- The Washington Times - Saturday, December 11, 2004

ANAHEIM, Calif. — The Washington Nationals were scheduled to meet with the agents for Odalis Perez late last night, but the club does not expect to be able to sign the free agent pitcher.

“We’ll meet one more time, but I’m not optimistic,” interim general manager Jim Bowden said earlier as the baseball winter meetings officially began.

The Nationals thought they had a chance to land Perez, who went 7-6 with a 3.25 ERA in 31 starts for the Los Angeles Dodgers last season. The current inflated state of the pitching market, though, likely has pushed the left-hander out of their price range.

Perez made $5million last year and figures to command a new deal just shy of those already signed by other top free-agent pitchers. The Mets gave Kris Benson a three-year, $22.5million contract, Jaret Wright (Yankees) and Jon Lieber (Phillies) each got three years and $21million and the Diamondbacks yesterday signed Russ Ortiz to a four-year deal worth about $33million.

Washington previously had fallen short in its pursuits of Ortiz and Wright and now can likely add Perez to that pricey list.

“It’s because of the marketplace,” Bowden said. “It’s strictly financial.”

With Perez out of the picture, the Nationals will shift their attention to a remaining pool of free-agent pitchers that includes the Yankees’ Esteban Loaiza, the Braves’ Paul Byrd and the Cubs’ Matt Clement.

A more likely scenario, however, might have the Nationals looking to acquire a starting pitcher via trade. Bowden said he discussed various deals with six to eight clubs yesterday, and though nothing was consummated, he feels he could pull something off before leaving town Monday.

One recently published rumor had Washington sending first baseman Nick Johnson to the Blue Jays for promising young outfielder Alexis Rios, but baseball sources said Toronto GM J.P. Ricciardi nixed the trade and has no intention of dealing Rios.

Bowden also said he has no interest in signing veteran left-hander Denny Neagle, who was cut loose by the Rockies last week following his arrest for solicitation.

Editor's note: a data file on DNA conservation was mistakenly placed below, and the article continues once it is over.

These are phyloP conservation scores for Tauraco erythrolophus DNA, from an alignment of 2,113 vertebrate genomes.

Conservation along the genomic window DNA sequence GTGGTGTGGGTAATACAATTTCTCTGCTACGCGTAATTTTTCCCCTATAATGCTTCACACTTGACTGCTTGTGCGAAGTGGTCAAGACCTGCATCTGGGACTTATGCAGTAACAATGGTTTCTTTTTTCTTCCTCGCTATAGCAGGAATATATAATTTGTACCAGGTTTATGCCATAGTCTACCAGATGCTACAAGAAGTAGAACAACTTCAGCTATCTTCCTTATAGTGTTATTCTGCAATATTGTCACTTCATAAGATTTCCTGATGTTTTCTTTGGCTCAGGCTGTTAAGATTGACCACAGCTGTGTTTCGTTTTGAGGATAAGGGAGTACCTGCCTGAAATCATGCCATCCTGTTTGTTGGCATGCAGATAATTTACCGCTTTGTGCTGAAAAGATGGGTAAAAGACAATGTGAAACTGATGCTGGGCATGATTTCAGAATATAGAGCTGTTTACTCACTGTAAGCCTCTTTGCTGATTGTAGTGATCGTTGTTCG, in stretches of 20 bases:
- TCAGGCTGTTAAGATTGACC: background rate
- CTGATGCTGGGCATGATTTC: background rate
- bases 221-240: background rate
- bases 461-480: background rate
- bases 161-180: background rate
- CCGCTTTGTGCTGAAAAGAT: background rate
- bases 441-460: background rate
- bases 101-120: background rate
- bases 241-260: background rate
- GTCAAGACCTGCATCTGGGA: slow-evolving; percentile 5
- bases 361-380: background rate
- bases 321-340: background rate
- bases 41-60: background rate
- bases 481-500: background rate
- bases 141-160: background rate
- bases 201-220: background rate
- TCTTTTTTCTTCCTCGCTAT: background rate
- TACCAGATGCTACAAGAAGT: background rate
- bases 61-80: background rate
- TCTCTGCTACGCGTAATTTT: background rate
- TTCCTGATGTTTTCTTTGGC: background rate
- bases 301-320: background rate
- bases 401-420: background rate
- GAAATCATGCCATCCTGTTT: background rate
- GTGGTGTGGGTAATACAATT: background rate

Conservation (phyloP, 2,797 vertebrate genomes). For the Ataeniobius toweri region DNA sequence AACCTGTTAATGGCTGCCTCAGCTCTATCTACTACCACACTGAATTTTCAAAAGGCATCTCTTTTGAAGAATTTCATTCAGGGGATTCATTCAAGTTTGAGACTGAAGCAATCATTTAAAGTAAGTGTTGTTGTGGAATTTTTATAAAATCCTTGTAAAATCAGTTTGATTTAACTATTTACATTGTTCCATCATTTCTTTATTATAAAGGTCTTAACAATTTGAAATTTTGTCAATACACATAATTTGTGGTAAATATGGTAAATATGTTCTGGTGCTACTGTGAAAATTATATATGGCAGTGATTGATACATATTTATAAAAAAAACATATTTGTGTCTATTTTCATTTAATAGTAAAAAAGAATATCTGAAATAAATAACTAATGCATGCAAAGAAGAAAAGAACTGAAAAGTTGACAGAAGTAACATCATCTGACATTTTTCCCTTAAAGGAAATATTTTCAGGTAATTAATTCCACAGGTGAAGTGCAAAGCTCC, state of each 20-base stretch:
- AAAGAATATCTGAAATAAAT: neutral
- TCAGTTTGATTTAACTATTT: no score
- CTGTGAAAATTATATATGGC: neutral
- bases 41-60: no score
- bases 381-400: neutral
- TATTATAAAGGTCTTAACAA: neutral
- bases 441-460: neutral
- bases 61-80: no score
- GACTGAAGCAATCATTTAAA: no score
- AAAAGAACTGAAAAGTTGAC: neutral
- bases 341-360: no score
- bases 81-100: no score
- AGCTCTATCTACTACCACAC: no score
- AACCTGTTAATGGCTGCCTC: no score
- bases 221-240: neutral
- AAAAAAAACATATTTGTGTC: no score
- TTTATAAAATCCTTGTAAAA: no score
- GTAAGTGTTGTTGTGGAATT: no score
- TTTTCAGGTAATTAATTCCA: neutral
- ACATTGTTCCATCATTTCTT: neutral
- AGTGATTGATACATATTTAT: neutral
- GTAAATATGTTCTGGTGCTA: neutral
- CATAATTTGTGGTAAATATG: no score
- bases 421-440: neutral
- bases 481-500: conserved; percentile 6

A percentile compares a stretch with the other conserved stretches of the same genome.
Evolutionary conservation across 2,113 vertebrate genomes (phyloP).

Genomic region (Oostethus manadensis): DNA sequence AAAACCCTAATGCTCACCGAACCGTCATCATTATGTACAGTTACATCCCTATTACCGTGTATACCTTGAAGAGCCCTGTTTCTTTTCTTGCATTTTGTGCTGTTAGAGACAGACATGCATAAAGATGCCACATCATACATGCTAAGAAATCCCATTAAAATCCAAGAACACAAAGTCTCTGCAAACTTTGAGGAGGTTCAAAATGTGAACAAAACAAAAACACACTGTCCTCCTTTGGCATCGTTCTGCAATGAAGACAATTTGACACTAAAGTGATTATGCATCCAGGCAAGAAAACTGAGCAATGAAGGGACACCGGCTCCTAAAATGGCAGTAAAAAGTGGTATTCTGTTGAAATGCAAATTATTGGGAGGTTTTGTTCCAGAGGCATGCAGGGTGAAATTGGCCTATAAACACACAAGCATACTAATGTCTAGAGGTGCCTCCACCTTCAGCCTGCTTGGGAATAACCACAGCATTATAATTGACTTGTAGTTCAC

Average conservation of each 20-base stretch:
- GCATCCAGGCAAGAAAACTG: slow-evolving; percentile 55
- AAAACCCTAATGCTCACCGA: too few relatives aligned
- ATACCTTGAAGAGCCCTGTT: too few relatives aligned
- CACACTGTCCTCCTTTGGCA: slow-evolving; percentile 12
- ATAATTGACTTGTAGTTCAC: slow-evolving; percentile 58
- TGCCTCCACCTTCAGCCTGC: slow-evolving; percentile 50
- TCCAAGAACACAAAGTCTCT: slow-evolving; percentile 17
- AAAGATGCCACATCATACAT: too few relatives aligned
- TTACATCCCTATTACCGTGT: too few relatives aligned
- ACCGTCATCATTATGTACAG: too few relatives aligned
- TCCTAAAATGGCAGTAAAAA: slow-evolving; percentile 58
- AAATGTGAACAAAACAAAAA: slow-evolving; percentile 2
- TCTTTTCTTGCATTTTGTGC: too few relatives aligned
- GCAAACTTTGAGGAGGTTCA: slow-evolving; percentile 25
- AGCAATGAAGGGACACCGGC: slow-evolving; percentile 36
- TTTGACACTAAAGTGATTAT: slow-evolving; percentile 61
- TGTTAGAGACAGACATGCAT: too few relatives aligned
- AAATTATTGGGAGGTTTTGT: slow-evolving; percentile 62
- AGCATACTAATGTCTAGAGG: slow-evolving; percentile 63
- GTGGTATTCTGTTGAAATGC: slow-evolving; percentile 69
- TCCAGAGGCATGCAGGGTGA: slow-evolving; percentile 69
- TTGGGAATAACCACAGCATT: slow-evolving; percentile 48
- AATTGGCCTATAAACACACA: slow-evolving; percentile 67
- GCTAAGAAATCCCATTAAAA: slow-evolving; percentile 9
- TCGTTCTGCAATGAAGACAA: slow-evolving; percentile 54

Whether the Nationals continue to make significant alterations to their roster before spring training or not, manager Frank Robinson is optimistic about the state of his club.

“If I had to start the season right now, I like these players,” Robinson said. “There’s always room for improvement, but this is a pretty good club.”

In other Nationals news:

• Bowden will meet with the agent for Barry Larkin in hopes of convincing the potential Hall of Fame shortstop to sign a one-year contract. Bowden knows Larkin well from his 101/2 years as GM of the Cincinnati Reds and would like to bring him to Washington to serve as a backup infielder and mentor to younger players.

“We like him for the veteran leadership he can bring,” Bowden said.

Larkin, who turns 41 in April, may not make a decision for a while as he waits to see if any other clubs are willing to give him a starting job.

• Bowden and Robinson yesterday interviewed candidates for two vacant coaching positions. The Nationals need both first- and third-base coaches after losing Jerry Morales and Manny Acta from last year’s staff in Montreal. The club declined to renew the contract of roving instructor Claude Raymond, ending the Montreal fan favorite’s 36-year tenure with the organization as a player, coach and broadcaster.

• Washington has hired former major league catcher and manager Bob Boone as a special assistant to the general manager. Boone’s duties will include helping plan for the June amateur draft and helping in player development. Bowden also is interviewing former major league pitcher Jose Rijo for a yet-to-be-determined position.

• The Nationals have hired Chartese Booty as vice president of communications. Booty is no stranger to the Washington sports scene — she previously held a similar role with Players Inc., the marketing and licensing branch of the District-based NFL Players Association.

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